A proposed transmission line between Hydro One’s Lambton transformer station and its Chatham switching station would help support a rapidly growing agricultural sector, says the Independent Electricity System Operator (IESO).
If approved by the Ontario Energy Board, the 230-kilovolt double-circuit transmission line would be ready by 2028, stated a release on Monday.
“This transmission line is another step in a multi-faceted planning approach to ensuring electricity is available now and into the future for Ontario’s fastest-growing region in terms of electricity demand,” said Terry Young, IESO interim president and CEO.
“Over the last number of years, we have engaged with communities in the region, seeking their input so we can better understand how to develop cost-effective solutions to meet their energy needs.”
Currently, Hydro One is developing a new transmission line between Chatham and Lakeshore, recommended by the IESO back in 2019.
This is expected to increase the amount of available power in Southwestern Ontario by approximately 400 megawatts.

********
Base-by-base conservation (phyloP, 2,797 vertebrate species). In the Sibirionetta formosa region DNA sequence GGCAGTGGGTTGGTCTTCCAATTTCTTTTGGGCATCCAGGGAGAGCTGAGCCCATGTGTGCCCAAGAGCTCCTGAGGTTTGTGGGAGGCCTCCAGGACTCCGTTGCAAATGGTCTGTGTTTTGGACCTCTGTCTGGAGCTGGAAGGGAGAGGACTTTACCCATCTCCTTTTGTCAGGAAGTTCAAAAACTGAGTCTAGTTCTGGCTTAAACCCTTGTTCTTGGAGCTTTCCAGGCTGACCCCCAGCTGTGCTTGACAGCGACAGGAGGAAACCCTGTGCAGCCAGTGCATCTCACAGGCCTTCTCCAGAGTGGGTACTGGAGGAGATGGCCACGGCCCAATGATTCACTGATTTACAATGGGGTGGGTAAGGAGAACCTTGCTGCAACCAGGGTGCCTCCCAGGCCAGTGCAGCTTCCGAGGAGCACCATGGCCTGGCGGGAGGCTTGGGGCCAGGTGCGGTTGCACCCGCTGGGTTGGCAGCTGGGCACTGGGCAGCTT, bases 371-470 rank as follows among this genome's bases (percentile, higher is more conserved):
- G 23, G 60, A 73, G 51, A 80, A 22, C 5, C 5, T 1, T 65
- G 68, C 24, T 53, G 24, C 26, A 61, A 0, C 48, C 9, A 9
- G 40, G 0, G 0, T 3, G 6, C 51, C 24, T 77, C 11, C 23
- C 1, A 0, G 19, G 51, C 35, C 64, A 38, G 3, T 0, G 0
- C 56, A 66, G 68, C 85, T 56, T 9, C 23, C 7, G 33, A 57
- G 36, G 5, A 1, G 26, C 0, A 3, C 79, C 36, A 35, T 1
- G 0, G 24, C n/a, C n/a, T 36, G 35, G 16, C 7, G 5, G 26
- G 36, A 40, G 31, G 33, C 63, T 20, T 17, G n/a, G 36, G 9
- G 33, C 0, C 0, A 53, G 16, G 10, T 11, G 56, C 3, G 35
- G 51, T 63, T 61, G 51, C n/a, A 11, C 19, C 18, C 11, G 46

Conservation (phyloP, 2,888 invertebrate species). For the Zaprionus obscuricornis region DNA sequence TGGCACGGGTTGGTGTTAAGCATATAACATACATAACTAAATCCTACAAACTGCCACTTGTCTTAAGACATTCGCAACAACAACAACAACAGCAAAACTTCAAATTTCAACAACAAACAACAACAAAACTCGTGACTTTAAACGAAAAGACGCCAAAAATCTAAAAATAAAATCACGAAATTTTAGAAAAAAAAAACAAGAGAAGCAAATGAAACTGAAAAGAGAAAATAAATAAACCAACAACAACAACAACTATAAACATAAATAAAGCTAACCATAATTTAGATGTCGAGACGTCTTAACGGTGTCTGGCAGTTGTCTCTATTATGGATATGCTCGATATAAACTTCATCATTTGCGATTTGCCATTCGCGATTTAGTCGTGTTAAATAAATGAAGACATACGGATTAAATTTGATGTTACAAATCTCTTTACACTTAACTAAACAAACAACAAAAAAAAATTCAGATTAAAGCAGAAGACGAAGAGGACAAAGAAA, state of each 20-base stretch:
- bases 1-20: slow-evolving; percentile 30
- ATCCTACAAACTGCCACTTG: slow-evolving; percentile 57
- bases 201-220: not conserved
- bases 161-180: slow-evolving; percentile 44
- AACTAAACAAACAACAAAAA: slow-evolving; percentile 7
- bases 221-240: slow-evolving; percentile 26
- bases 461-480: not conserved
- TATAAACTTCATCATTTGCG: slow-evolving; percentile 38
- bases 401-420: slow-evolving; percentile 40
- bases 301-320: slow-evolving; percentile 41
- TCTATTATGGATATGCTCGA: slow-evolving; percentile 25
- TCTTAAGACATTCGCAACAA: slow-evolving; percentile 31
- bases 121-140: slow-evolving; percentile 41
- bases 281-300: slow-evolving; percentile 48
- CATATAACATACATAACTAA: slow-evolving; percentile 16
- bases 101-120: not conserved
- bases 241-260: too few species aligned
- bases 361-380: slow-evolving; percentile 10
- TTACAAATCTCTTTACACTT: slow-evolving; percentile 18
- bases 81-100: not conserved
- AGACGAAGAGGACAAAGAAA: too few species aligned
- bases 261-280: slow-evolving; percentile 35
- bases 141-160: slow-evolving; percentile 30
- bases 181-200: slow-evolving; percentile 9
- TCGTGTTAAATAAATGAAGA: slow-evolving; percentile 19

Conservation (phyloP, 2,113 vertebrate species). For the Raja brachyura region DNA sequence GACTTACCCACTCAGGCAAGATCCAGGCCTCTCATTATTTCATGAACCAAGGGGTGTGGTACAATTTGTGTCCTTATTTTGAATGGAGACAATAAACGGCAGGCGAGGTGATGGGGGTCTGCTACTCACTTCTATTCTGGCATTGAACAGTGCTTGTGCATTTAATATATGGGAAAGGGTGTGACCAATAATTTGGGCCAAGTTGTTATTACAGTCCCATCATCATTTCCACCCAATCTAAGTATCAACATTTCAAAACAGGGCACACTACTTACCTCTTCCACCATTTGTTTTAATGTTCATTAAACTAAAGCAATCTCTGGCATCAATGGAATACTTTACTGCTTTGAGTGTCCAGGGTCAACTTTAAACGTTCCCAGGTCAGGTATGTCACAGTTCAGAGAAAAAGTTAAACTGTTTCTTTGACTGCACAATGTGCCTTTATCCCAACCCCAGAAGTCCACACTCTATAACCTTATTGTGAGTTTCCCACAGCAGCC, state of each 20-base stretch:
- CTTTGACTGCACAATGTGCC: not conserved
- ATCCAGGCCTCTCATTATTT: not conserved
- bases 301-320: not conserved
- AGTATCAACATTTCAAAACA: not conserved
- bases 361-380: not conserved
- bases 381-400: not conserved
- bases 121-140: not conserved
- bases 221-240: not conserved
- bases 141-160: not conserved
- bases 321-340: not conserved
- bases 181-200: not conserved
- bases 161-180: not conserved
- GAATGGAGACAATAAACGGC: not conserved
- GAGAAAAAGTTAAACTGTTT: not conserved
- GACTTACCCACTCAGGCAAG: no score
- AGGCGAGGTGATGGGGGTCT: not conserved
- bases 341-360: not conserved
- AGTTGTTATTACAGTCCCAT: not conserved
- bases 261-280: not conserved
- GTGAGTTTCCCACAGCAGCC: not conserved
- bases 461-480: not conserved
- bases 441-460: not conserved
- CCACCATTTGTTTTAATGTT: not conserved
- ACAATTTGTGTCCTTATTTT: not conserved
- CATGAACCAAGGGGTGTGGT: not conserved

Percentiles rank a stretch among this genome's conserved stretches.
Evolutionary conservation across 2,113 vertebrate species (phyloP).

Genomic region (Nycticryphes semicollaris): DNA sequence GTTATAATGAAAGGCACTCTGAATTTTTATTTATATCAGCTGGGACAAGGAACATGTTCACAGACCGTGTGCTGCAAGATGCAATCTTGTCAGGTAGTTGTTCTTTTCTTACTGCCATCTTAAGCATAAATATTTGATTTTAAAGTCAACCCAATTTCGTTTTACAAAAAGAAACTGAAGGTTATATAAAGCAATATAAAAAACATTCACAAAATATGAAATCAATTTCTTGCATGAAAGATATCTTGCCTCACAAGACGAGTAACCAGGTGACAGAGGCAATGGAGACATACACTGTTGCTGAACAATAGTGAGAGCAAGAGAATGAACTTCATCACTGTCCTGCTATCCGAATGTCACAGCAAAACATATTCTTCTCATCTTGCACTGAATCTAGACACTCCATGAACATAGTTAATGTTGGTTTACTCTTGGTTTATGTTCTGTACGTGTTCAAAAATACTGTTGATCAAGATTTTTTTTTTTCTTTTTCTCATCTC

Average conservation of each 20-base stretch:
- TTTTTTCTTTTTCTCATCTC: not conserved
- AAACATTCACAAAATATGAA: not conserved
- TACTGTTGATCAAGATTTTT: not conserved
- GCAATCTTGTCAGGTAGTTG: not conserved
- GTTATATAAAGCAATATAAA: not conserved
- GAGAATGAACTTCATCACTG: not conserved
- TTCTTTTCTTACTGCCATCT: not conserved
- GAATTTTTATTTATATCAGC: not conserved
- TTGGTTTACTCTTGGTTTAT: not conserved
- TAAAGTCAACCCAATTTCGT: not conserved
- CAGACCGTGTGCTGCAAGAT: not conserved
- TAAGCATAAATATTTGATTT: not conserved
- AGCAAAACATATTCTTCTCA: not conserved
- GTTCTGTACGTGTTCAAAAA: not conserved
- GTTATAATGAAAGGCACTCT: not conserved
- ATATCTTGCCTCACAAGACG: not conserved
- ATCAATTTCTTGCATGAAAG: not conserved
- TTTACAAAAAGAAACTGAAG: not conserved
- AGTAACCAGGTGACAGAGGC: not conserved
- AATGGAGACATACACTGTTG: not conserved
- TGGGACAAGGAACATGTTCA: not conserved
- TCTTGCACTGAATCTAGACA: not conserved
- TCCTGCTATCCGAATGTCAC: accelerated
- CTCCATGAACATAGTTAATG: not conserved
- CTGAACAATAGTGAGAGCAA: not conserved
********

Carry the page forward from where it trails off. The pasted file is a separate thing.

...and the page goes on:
Hydro One has also recently energized two new transmission stations in Leamington and is building two additional transmission stations in the region.
The latest initiative would support growth in the Windsor-Essex and Chatham areas, the IESO said.
The organization expects agricultural electricity demand in the Windsor-Essex and Chatham areas to increase from approximately 500 MW currently to 2,000 MW by 2035, noting this is “equivalent to adding a city the size of Ottawa” to the grid.
It also has been engaging interested parties in the region to better understand the needs in the area to support economic development and job growth.
Further action is planned to address the pace of this growth and additional steps will be identified in upcoming IESO studies, set to be released this spring.
Mark Poweska, Hydro One president and CEO, said the organization is committed to “powering the growing economy in Southwestern Ontario while we continue to work with local Indigenous communities and the broader community to plan, design and build a grid for the future.
“By working alongside the IESO, Hydro One will energize life for Southwestern Ontario and ensure a robust high-voltage electricity grid is there to meet the needs of our customers now and into the future.”
Greg Rickford, Ontario minister of energy, northern development and mines, called transmission the backbone of the system to ensure sustainability.
“This investment will help drive economic growth and provide a reliable supply of electricity to power the rapidly growing agricultural sector in the region,” he said.